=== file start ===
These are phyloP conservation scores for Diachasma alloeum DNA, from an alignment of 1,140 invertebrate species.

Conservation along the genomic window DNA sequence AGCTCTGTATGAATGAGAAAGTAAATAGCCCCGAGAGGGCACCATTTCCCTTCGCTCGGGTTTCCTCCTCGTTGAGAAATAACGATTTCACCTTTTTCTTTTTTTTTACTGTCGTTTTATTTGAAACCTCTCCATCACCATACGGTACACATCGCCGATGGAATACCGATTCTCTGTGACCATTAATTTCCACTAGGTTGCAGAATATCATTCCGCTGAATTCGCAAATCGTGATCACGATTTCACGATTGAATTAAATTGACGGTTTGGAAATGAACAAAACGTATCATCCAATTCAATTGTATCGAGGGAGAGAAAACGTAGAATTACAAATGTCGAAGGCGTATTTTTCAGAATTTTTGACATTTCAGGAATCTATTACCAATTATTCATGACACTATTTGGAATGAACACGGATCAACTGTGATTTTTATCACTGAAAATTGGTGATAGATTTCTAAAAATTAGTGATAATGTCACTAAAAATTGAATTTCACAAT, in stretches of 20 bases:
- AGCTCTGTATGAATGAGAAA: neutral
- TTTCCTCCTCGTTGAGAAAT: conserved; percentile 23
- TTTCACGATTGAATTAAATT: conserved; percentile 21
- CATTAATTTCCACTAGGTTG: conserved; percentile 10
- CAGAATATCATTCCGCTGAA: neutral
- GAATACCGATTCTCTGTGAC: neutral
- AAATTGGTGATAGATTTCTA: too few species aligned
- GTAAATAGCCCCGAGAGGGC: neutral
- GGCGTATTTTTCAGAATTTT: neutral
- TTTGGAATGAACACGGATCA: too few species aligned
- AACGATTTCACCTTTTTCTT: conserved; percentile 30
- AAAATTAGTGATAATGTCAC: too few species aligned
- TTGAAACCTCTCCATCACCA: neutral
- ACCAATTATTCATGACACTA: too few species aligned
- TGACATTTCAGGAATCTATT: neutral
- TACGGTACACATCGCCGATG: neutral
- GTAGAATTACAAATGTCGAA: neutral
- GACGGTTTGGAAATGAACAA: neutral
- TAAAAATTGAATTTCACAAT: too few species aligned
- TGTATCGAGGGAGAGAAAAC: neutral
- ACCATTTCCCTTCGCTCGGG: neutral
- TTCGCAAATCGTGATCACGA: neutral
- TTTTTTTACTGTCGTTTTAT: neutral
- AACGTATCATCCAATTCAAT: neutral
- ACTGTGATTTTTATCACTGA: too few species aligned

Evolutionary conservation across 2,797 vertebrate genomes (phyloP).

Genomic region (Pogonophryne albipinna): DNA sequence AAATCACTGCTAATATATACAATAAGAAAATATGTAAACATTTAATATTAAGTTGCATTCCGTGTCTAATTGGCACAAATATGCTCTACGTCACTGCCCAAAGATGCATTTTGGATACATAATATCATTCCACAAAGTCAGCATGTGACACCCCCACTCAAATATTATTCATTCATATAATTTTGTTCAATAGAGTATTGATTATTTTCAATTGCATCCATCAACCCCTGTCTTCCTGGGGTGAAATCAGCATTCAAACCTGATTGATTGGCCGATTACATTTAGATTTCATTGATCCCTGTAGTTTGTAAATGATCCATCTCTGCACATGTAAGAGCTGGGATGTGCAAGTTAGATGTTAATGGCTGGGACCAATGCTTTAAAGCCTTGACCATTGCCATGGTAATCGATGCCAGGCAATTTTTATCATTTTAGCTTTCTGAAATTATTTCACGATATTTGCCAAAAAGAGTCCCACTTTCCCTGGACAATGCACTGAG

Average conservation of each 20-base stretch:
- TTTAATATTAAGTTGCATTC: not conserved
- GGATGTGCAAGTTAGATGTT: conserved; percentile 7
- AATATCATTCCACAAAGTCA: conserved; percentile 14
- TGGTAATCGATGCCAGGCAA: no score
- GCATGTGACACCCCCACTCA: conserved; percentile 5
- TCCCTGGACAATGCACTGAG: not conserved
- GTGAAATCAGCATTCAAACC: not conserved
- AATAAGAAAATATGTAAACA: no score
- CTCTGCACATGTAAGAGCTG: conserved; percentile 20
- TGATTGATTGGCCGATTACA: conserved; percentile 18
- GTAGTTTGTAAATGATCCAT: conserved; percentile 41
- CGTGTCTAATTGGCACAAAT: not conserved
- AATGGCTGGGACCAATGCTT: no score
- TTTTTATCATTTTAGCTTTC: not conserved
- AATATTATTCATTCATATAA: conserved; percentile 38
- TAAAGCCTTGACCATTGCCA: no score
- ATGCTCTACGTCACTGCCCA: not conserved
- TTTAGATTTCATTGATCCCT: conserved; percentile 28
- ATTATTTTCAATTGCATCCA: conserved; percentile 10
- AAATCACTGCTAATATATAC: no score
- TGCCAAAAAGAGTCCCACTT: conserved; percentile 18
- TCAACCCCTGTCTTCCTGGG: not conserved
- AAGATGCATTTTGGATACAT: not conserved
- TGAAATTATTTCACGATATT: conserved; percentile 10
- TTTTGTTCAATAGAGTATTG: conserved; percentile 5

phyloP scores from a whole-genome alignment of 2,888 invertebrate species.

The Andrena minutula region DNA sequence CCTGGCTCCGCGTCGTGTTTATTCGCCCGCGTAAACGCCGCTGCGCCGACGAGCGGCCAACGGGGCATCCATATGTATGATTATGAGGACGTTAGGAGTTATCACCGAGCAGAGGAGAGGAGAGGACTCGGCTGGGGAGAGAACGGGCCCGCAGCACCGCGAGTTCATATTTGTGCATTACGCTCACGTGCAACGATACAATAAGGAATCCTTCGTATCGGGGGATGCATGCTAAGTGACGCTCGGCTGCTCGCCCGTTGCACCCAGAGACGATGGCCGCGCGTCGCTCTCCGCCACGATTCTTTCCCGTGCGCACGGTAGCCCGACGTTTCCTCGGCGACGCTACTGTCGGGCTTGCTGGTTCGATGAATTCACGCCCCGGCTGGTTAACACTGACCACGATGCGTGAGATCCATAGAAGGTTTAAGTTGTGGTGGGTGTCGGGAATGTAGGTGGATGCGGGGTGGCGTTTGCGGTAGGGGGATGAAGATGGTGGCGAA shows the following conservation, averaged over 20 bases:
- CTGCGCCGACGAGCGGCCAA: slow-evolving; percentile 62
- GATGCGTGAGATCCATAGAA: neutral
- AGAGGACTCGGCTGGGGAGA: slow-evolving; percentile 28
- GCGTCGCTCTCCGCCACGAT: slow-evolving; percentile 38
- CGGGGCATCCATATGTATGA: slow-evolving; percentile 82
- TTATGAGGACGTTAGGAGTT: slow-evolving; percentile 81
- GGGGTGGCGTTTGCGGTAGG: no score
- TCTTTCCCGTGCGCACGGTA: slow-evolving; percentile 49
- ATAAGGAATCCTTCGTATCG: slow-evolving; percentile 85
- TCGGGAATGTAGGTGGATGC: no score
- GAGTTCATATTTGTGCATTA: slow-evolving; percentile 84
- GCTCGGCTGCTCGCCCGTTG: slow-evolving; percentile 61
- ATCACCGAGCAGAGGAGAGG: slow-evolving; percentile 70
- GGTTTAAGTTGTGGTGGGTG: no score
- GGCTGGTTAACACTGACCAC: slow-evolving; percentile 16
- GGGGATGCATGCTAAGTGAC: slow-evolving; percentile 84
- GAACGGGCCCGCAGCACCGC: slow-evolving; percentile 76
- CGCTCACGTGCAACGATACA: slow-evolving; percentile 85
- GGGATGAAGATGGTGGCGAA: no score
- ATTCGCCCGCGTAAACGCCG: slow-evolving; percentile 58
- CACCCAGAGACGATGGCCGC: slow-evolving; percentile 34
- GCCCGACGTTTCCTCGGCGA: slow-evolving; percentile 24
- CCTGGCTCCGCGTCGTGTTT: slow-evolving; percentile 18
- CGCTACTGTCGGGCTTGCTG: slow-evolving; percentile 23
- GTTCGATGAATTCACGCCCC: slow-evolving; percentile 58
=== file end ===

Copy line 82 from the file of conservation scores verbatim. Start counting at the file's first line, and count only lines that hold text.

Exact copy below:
- GTTCGATGAATTCACGCCCC: slow-evolving; percentile 58